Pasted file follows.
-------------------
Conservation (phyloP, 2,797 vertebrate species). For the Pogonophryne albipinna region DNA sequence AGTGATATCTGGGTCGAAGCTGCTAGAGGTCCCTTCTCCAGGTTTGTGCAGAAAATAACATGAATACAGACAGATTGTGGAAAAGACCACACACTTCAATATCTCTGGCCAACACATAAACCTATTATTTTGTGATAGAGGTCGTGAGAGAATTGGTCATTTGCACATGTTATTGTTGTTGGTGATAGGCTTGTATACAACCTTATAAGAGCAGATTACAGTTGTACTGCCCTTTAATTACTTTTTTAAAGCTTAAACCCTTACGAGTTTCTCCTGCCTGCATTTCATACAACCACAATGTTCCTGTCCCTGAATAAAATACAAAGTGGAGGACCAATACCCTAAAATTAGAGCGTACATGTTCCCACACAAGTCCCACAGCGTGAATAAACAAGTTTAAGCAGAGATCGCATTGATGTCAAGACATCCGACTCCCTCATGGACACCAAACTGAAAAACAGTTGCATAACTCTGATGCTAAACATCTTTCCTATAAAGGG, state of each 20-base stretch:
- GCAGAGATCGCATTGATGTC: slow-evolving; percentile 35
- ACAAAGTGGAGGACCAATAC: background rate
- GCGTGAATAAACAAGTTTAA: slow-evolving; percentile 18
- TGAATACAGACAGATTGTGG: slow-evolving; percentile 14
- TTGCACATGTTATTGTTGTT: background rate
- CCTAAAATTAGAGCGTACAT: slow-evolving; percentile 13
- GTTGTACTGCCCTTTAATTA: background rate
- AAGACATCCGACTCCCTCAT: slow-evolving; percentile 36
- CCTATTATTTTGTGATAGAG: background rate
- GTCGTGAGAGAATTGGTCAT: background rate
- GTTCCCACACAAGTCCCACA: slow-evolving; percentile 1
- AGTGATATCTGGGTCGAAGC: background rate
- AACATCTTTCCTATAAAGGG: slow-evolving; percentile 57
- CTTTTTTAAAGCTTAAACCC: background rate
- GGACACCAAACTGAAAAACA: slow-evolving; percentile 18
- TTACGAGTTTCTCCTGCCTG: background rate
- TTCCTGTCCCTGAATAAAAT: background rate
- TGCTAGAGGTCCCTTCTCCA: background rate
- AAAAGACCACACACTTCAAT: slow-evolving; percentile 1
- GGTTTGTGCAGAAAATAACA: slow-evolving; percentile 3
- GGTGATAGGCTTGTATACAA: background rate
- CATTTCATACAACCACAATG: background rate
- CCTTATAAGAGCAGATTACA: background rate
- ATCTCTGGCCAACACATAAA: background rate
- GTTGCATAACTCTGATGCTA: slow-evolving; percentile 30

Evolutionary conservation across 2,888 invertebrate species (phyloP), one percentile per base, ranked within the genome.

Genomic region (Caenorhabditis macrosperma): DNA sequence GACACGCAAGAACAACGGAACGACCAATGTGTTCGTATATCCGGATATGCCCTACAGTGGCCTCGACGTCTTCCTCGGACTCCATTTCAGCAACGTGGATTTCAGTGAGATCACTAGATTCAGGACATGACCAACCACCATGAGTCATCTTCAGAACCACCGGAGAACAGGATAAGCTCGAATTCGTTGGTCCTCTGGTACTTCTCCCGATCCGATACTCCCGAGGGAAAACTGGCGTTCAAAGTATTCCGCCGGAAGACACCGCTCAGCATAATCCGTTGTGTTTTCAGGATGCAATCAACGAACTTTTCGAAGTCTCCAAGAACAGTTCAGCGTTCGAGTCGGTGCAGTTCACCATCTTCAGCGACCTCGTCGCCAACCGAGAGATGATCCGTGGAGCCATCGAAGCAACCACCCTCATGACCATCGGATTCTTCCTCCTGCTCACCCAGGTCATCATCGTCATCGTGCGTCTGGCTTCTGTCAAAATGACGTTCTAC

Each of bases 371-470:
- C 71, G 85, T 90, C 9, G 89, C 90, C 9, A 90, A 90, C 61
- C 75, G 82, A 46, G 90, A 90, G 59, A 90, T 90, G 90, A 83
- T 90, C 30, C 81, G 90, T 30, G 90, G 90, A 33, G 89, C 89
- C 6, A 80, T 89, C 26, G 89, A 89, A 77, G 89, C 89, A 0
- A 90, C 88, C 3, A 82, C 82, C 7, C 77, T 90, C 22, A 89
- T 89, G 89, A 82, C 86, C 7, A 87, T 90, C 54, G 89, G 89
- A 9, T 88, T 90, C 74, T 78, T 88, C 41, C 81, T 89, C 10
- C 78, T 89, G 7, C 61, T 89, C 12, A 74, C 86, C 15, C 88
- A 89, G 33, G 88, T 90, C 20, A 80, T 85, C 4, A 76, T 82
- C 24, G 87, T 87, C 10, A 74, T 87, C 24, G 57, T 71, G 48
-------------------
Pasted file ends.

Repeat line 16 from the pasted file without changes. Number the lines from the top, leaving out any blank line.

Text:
- GGACACCAAACTGAAAAACA: slow-evolving; percentile 18